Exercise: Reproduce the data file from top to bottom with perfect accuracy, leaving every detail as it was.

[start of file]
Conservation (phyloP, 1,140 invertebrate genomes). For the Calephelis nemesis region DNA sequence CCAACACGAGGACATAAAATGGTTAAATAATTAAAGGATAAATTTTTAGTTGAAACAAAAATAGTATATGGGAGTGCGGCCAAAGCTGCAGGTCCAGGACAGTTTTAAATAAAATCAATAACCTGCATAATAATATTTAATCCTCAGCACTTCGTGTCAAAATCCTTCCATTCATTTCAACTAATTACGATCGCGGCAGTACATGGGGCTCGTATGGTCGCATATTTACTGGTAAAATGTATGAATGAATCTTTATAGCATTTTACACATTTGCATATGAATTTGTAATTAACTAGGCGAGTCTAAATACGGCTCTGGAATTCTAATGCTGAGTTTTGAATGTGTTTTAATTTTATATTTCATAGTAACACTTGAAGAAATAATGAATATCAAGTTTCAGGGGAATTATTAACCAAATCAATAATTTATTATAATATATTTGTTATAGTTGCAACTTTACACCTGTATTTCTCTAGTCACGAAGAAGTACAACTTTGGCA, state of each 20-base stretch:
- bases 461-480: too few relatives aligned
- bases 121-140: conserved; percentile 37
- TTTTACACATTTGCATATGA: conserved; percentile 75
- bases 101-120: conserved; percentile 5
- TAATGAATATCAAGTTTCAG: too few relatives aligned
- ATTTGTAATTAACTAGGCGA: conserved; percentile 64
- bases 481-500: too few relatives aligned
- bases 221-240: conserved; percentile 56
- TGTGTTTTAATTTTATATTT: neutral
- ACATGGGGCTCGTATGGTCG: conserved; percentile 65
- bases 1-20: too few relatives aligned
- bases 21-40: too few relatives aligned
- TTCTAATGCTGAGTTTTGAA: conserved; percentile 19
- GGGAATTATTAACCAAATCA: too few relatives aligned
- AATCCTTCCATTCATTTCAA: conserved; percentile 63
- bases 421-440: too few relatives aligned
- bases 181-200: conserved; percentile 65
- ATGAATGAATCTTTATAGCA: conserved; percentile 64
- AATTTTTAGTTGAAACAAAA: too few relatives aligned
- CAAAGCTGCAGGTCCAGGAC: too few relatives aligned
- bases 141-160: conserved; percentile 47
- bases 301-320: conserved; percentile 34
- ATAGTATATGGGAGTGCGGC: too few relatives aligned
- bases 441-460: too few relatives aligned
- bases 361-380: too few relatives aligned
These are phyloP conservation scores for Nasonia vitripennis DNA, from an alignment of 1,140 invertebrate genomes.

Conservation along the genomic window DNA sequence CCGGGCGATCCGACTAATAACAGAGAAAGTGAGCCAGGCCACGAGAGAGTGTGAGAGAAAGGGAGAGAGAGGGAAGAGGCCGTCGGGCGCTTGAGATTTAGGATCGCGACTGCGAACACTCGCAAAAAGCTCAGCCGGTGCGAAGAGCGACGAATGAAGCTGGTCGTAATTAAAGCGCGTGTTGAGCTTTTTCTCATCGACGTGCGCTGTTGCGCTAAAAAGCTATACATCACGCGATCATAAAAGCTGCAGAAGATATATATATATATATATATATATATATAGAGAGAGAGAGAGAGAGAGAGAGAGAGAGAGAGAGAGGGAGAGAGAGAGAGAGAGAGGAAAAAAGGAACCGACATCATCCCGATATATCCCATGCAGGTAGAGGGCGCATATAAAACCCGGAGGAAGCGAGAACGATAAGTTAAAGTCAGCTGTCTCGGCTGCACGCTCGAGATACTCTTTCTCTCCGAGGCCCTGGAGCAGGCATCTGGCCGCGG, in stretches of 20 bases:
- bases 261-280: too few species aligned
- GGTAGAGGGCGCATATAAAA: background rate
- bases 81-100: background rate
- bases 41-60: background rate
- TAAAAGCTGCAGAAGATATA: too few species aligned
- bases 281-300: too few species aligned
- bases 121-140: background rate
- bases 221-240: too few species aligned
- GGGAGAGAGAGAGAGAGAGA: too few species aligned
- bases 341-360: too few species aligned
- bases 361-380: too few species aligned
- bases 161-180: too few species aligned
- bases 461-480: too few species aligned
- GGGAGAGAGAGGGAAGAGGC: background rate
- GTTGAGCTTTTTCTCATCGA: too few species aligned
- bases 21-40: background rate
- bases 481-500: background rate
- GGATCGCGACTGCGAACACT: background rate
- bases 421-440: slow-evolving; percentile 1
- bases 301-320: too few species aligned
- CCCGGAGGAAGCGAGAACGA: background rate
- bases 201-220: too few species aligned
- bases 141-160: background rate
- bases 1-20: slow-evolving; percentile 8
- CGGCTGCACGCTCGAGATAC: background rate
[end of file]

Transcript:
Conservation (phyloP, 1,140 invertebrate genomes). For the Calephelis nemesis region DNA sequence CCAACACGAGGACATAAAATGGTTAAATAATTAAAGGATAAATTTTTAGTTGAAACAAAAATAGTATATGGGAGTGCGGCCAAAGCTGCAGGTCCAGGACAGTTTTAAATAAAATCAATAACCTGCATAATAATATTTAATCCTCAGCACTTCGTGTCAAAATCCTTCCATTCATTTCAACTAATTACGATCGCGGCAGTACATGGGGCTCGTATGGTCGCATATTTACTGGTAAAATGTATGAATGAATCTTTATAGCATTTTACACATTTGCATATGAATTTGTAATTAACTAGGCGAGTCTAAATACGGCTCTGGAATTCTAATGCTGAGTTTTGAATGTGTTTTAATTTTATATTTCATAGTAACACTTGAAGAAATAATGAATATCAAGTTTCAGGGGAATTATTAACCAAATCAATAATTTATTATAATATATTTGTTATAGTTGCAACTTTACACCTGTATTTCTCTAGTCACGAAGAAGTACAACTTTGGCA, state of each 20-base stretch:
- bases 461-480: too few relatives aligned
- bases 121-140: conserved; percentile 37
- TTTTACACATTTGCATATGA: conserved; percentile 75
- bases 101-120: conserved; percentile 5
- TAATGAATATCAAGTTTCAG: too few relatives aligned
- ATTTGTAATTAACTAGGCGA: conserved; percentile 64
- bases 481-500: too few relatives aligned
- bases 221-240: conserved; percentile 56
- TGTGTTTTAATTTTATATTT: neutral
- ACATGGGGCTCGTATGGTCG: conserved; percentile 65
- bases 1-20: too few relatives aligned
- bases 21-40: too few relatives aligned
- TTCTAATGCTGAGTTTTGAA: conserved; percentile 19
- GGGAATTATTAACCAAATCA: too few relatives aligned
- AATCCTTCCATTCATTTCAA: conserved; percentile 63
- bases 421-440: too few relatives aligned
- bases 181-200: conserved; percentile 65
- ATGAATGAATCTTTATAGCA: conserved; percentile 64
- AATTTTTAGTTGAAACAAAA: too few relatives aligned
- CAAAGCTGCAGGTCCAGGAC: too few relatives aligned
- bases 141-160: conserved; percentile 47
- bases 301-320: conserved; percentile 34
- ATAGTATATGGGAGTGCGGC: too few relatives aligned
- bases 441-460: too few relatives aligned
- bases 361-380: too few relatives aligned
These are phyloP conservation scores for Nasonia vitripennis DNA, from an alignment of 1,140 invertebrate genomes.

Conservation along the genomic window DNA sequence CCGGGCGATCCGACTAATAACAGAGAAAGTGAGCCAGGCCACGAGAGAGTGTGAGAGAAAGGGAGAGAGAGGGAAGAGGCCGTCGGGCGCTTGAGATTTAGGATCGCGACTGCGAACACTCGCAAAAAGCTCAGCCGGTGCGAAGAGCGACGAATGAAGCTGGTCGTAATTAAAGCGCGTGTTGAGCTTTTTCTCATCGACGTGCGCTGTTGCGCTAAAAAGCTATACATCACGCGATCATAAAAGCTGCAGAAGATATATATATATATATATATATATATATAGAGAGAGAGAGAGAGAGAGAGAGAGAGAGAGAGAGAGGGAGAGAGAGAGAGAGAGAGGAAAAAAGGAACCGACATCATCCCGATATATCCCATGCAGGTAGAGGGCGCATATAAAACCCGGAGGAAGCGAGAACGATAAGTTAAAGTCAGCTGTCTCGGCTGCACGCTCGAGATACTCTTTCTCTCCGAGGCCCTGGAGCAGGCATCTGGCCGCGG, in stretches of 20 bases:
- bases 261-280: too few species aligned
- GGTAGAGGGCGCATATAAAA: background rate
- bases 81-100: background rate
- bases 41-60: background rate
- TAAAAGCTGCAGAAGATATA: too few species aligned
- bases 281-300: too few species aligned
- bases 121-140: background rate
- bases 221-240: too few species aligned
- GGGAGAGAGAGAGAGAGAGA: too few species aligned
- bases 341-360: too few species aligned
- bases 361-380: too few species aligned
- bases 161-180: too few species aligned
- bases 461-480: too few species aligned
- GGGAGAGAGAGGGAAGAGGC: background rate
- GTTGAGCTTTTTCTCATCGA: too few species aligned
- bases 21-40: background rate
- bases 481-500: background rate
- GGATCGCGACTGCGAACACT: background rate
- bases 421-440: slow-evolving; percentile 1
- bases 301-320: too few species aligned
- CCCGGAGGAAGCGAGAACGA: background rate
- bases 201-220: too few species aligned
- bases 141-160: background rate
- bases 1-20: slow-evolving; percentile 8
- CGGCTGCACGCTCGAGATAC: background rate